Plumlee finished with 17 points, eight rebounds and four assists and McCollum had 16 points. Meanwhile, new acquistion Evan Turner struggled with his shot (2-for-8) and had two unforced turnovers and was never a factor in the game. He is 3-for-15 on the season.

In a spirited first half, the Clippers built leads as large as 12 before settling for a 58-49 lead, thanks to the play of their two biggest stars - Paul and Griffin. The guard and forward played a two-man game for much of the half, with Griffin mixing jumpers and rebound dunks to the tune of 16 points and six rebounds while Paul had 12 points and three assists.

Lillard was sharp early, scoring 10 of Portland's first 24 points as the Blazers opened a 24-19 lead. But when he left with 1:39 left in the first quarter and Portland up 27-21, the offense went into hibernation and the Clippers went on a 16-0 run to take a 37-27 lead.

A big factor in the first half was foul trouble for the Blazers. Forward Al-Farouq Aminu, one of the Blazers' best defenders who was assigned to guard Blake Griffin, picked up two fouls and had to leave the game with 8:44 left in the first quarter. When he returned in the second quarter, he lasted only 2:37 before picking up his third foul.  Harkless and reserve center Ed Davis also picked up three fouls and had to go to the bench early. 

Next up: Blazers at Denver, 6 p.m. Saturday (CSN)

Damian Lillard's excellent preseason continues for Trail Blazers

Damian Lillard's excellent preseason continues for Trail Blazers

SALT LAKE CITY – If anything can be said with confidence after this Trail Blazers preseason, it is this: Damian Lillard is headed for another standout season.

The latest assurance came Wednesday in Salt Lake City when Lillard put on a show during the Blazers’ 88-84 victory over Utah.

Amid oohs and aahs from the Vivint Arena crowd, Lillard had 27 points in 28 minutes while making 11-of-16 shots. If he wasn’t aggressively driving for layins, he was stroking from the outside. All the while, he seemed to be surgically picking apart the vaunted Jazz defense with an overall vision of the court and precision passing on pick-and-rolls with Mason Plumlee.

“Tonight he had 27 points, but it was Chris Paul-esque the way he controlled the game,’’ said Blazers assistant David Vanterpool, who works extensively with Lillard. “The game happened the way he wanted it to happen. It’s been a process in getting him to have that kind of vision, but he has it.’’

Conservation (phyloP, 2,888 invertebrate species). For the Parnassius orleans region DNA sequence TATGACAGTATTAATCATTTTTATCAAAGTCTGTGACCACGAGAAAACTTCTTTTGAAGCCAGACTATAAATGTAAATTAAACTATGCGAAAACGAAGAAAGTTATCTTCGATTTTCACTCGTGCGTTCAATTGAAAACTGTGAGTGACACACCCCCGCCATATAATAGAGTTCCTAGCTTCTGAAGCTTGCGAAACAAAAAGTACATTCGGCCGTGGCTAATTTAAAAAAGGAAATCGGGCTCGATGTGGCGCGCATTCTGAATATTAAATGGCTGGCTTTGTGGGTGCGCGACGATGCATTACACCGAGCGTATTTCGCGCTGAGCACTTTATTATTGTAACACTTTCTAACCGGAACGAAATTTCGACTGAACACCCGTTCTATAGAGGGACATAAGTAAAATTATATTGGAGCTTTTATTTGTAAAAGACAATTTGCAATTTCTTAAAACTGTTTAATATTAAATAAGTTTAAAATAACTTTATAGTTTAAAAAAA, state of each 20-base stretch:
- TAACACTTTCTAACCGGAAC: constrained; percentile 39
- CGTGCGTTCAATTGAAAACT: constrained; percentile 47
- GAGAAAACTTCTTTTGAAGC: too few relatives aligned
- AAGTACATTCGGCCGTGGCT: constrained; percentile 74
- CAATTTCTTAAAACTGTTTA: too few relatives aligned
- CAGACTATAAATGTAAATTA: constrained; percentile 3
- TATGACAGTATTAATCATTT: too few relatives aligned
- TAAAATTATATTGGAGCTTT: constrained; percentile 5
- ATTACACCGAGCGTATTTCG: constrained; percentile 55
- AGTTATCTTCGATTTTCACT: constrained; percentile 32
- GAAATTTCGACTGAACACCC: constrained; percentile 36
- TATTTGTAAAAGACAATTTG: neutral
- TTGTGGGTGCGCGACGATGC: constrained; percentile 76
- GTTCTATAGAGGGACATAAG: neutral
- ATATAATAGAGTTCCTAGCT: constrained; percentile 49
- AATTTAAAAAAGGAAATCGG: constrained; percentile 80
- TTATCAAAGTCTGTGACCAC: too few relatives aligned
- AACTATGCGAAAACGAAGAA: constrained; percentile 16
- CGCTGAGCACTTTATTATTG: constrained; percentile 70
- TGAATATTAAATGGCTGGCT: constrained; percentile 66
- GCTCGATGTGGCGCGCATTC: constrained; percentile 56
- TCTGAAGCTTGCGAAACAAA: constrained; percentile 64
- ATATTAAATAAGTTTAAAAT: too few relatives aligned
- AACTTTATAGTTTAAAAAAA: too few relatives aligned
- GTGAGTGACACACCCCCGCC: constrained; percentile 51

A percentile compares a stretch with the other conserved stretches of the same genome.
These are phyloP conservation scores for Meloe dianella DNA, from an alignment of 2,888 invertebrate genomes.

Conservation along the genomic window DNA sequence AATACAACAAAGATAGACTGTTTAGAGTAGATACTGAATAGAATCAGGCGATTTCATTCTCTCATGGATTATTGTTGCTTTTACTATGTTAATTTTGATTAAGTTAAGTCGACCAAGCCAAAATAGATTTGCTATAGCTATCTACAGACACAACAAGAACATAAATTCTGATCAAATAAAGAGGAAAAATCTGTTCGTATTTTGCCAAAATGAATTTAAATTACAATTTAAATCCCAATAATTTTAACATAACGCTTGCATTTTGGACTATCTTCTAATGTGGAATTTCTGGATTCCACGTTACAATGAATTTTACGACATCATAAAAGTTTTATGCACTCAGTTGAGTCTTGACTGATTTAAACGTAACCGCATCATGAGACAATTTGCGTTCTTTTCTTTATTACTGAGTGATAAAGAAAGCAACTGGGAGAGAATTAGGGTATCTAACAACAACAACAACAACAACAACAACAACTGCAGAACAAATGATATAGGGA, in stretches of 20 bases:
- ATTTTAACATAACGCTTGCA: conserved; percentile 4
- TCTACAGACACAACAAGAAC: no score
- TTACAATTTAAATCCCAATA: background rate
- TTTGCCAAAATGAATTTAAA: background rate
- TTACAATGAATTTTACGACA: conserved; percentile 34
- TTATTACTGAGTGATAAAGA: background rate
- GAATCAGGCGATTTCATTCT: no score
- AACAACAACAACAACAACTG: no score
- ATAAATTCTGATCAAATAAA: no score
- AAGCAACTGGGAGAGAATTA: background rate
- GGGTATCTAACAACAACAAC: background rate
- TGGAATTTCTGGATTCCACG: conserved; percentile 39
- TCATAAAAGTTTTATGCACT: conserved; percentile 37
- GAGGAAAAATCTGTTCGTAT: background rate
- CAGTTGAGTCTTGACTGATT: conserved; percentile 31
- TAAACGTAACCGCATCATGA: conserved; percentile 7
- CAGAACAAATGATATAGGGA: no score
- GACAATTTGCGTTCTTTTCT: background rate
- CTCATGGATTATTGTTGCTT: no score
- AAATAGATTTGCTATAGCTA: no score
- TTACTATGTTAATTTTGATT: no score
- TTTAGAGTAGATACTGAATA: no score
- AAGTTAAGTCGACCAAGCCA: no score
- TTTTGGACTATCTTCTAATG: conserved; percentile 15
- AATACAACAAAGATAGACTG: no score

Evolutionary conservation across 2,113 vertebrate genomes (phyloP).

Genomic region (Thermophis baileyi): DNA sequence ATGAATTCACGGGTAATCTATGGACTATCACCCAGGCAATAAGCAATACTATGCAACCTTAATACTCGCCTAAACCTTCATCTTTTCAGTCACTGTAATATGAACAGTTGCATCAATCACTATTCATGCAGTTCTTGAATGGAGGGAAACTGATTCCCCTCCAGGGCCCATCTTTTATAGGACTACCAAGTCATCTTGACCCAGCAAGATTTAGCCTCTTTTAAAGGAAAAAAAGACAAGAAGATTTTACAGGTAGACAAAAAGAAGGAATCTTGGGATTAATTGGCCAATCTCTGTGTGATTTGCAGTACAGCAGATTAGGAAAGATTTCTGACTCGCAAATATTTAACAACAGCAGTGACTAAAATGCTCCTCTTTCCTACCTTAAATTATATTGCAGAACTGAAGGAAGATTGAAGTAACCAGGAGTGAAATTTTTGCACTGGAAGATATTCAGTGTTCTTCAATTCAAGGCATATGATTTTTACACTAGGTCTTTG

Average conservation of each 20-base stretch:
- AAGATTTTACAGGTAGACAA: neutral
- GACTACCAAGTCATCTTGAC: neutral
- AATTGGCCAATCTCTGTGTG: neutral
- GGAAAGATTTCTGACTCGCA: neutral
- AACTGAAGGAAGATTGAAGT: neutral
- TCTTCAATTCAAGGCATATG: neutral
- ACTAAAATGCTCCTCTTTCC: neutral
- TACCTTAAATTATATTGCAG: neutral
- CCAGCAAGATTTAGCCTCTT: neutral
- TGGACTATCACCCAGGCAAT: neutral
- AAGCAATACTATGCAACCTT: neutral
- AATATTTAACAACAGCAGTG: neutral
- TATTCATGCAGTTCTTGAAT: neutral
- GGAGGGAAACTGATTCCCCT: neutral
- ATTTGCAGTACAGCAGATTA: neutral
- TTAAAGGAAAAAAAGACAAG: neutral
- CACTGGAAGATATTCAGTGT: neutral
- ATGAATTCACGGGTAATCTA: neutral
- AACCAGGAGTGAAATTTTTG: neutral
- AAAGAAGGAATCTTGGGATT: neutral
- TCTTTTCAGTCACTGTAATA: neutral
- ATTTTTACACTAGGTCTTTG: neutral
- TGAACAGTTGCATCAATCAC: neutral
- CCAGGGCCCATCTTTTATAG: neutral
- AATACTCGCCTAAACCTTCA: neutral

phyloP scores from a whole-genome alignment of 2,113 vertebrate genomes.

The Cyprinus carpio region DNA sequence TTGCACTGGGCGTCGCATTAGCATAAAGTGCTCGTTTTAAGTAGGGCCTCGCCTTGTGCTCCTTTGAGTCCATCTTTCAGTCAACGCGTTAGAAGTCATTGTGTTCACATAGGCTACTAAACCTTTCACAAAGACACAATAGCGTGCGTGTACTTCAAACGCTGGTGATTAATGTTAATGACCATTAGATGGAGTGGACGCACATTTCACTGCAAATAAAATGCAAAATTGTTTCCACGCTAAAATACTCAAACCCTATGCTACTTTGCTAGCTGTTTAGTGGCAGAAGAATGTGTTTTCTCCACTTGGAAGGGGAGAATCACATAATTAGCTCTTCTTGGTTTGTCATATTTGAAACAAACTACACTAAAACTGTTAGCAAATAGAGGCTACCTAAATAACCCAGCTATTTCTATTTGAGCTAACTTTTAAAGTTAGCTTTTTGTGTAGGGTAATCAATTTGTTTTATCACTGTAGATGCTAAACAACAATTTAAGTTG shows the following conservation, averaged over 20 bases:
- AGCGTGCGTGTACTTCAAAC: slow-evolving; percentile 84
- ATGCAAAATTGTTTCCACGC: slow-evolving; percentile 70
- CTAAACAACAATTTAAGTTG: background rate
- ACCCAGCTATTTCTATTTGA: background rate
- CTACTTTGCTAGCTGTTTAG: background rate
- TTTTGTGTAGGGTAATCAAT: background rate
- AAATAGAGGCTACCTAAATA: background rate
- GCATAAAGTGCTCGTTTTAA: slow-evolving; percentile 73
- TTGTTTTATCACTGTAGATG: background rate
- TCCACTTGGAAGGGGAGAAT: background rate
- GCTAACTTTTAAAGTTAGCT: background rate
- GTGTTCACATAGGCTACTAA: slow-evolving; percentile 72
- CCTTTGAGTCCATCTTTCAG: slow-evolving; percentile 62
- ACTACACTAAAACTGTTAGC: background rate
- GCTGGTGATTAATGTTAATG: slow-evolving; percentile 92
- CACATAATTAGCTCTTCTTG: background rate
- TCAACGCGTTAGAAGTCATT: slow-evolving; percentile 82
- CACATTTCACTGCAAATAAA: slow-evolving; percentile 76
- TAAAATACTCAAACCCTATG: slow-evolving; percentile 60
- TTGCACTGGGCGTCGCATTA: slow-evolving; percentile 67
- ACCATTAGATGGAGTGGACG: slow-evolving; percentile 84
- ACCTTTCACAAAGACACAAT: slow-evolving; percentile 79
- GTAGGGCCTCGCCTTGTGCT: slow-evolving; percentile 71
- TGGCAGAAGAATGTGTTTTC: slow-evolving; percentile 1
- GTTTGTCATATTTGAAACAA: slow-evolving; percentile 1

Lillard this preseason is averaging 19 points in 25 minutes while shooting 48.7 percent from the field and 43.8 percent from three-point range.

Throughout the preseason, Lillard has remarked how the game has slowed down for him, allowing him to both anticipate and identify defenses. Combined with his ramped up shooting routine, which he continues to exercise after practices and before games, Lillard is playing with an even greater confidence than his previous four seasons.

But perhaps most important, Lillard says, is his feet are pain free after enduring a nagging bout with plantar fasciitis last season. The foot injury, which originated in his left heel, surfaced in December, forcing him to miss seven games and play the rest of the season hindered.

“My feet haven’t been healthy since December,’’ Lillard said Wednesday in explaining his explosion off the dribble and rise with his jumper. “I feel good. I couldn’t even run full speed and jump in the playoffs. Now that I finally have my feet under me and it’s pain free, it makes a difference. I can blow by people any time, and I can go full speed and raise up and shoot a jumper. Those are things that were taken away from me.’’

Earlier this preseason, Lillard said he wants to win the NBA’s Most Valuable Player award this season. It has always been a goal of his, but he says this season, with this team, he feels he has a legitimate shot.

If the preseason is any indication, he might very well be a candidate.

“The way he has played this preseason has really set the tone for our mentality and how we are approaching this season,’’ center Mason Plumlee said.